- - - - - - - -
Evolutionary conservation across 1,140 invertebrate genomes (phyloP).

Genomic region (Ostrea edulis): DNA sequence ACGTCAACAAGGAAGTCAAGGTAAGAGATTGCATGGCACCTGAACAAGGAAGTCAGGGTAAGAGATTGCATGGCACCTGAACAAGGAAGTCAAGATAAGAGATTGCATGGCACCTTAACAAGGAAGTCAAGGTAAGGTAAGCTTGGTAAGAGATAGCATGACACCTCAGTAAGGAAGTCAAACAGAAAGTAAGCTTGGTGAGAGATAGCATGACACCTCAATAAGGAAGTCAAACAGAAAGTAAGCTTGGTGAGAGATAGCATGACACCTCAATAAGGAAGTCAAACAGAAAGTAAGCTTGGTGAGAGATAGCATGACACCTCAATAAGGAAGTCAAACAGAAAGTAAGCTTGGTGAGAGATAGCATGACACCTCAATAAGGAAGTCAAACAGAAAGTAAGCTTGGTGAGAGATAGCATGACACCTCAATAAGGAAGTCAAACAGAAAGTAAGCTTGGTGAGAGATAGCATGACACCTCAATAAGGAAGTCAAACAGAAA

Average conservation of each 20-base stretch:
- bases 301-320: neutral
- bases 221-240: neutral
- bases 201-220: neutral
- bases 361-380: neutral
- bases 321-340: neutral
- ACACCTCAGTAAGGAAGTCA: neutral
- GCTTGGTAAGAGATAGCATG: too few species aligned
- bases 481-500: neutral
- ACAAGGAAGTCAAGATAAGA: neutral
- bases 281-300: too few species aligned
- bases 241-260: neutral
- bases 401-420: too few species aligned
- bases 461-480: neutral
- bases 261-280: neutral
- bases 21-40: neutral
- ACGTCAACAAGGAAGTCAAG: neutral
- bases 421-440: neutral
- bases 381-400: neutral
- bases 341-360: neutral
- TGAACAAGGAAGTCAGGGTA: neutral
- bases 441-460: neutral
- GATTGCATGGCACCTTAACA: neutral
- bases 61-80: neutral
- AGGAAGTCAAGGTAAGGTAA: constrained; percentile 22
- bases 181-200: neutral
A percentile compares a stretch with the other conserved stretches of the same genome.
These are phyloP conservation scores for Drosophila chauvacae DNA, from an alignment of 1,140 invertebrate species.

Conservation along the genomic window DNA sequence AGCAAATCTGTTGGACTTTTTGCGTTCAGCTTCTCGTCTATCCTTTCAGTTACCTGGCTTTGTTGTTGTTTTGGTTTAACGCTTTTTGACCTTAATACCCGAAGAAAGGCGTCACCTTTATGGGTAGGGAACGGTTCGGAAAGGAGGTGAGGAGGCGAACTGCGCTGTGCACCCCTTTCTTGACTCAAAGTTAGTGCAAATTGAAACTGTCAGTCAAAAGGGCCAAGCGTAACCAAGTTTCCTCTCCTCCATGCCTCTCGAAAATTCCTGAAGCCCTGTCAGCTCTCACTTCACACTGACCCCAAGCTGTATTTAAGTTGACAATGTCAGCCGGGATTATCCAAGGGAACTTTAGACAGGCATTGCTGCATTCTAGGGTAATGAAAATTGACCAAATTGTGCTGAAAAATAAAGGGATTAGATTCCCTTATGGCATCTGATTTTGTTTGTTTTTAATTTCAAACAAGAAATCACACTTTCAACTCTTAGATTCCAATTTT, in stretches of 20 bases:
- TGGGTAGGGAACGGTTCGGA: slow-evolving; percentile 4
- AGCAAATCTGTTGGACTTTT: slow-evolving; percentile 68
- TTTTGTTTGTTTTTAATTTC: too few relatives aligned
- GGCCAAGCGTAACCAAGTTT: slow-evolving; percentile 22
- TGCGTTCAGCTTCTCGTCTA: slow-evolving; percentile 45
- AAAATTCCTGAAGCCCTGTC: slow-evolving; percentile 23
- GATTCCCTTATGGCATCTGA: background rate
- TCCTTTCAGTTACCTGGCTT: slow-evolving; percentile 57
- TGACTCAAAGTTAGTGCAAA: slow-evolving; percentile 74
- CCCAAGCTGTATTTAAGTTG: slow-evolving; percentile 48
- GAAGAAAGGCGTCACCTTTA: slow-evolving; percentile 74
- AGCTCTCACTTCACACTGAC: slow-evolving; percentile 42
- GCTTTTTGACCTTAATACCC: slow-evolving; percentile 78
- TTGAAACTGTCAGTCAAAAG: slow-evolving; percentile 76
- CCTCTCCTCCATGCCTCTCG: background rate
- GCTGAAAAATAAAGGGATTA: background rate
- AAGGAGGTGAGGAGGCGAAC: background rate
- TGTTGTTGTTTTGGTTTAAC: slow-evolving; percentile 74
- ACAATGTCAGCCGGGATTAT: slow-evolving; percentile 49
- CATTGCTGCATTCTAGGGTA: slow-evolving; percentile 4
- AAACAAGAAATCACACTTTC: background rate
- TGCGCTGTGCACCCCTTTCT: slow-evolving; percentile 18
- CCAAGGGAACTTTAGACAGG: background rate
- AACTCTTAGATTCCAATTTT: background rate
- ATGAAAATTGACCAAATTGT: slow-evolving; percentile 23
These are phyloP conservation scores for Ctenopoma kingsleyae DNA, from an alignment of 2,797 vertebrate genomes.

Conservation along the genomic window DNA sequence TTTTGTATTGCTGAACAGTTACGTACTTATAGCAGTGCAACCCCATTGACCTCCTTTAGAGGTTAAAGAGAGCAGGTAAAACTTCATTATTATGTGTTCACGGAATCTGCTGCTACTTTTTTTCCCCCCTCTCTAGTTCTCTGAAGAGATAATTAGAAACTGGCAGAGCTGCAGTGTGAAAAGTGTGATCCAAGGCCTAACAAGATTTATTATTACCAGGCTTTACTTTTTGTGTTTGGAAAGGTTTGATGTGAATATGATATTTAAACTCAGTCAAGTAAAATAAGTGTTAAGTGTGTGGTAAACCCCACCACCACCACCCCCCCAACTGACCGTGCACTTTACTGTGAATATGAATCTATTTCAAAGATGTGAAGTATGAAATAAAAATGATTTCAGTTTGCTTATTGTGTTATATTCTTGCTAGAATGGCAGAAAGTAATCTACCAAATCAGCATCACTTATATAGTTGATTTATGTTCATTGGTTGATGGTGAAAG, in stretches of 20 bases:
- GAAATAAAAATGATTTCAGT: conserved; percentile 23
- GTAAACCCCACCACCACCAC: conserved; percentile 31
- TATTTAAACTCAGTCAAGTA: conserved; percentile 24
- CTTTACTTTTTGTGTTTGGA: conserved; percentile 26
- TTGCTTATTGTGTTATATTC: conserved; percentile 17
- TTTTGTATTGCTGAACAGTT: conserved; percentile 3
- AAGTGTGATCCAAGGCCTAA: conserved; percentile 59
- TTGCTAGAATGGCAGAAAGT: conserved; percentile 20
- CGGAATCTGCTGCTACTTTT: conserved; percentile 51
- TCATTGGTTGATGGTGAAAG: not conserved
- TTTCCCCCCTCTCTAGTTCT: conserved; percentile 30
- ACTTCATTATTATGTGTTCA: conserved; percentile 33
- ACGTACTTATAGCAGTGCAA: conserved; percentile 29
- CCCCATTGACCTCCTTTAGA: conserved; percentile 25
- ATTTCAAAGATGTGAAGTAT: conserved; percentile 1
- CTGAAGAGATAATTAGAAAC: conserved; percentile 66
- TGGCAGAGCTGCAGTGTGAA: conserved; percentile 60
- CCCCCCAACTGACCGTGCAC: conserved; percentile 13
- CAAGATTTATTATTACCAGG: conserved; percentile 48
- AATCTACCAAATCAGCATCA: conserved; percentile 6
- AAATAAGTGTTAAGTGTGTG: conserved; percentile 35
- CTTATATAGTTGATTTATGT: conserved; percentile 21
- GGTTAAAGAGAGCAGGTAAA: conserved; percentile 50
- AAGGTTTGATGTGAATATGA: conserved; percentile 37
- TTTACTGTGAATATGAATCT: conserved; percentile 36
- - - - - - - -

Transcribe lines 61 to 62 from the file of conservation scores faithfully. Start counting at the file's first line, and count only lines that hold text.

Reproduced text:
- TATTTAAACTCAGTCAAGTA: conserved; percentile 24
- CTTTACTTTTTGTGTTTGGA: conserved; percentile 26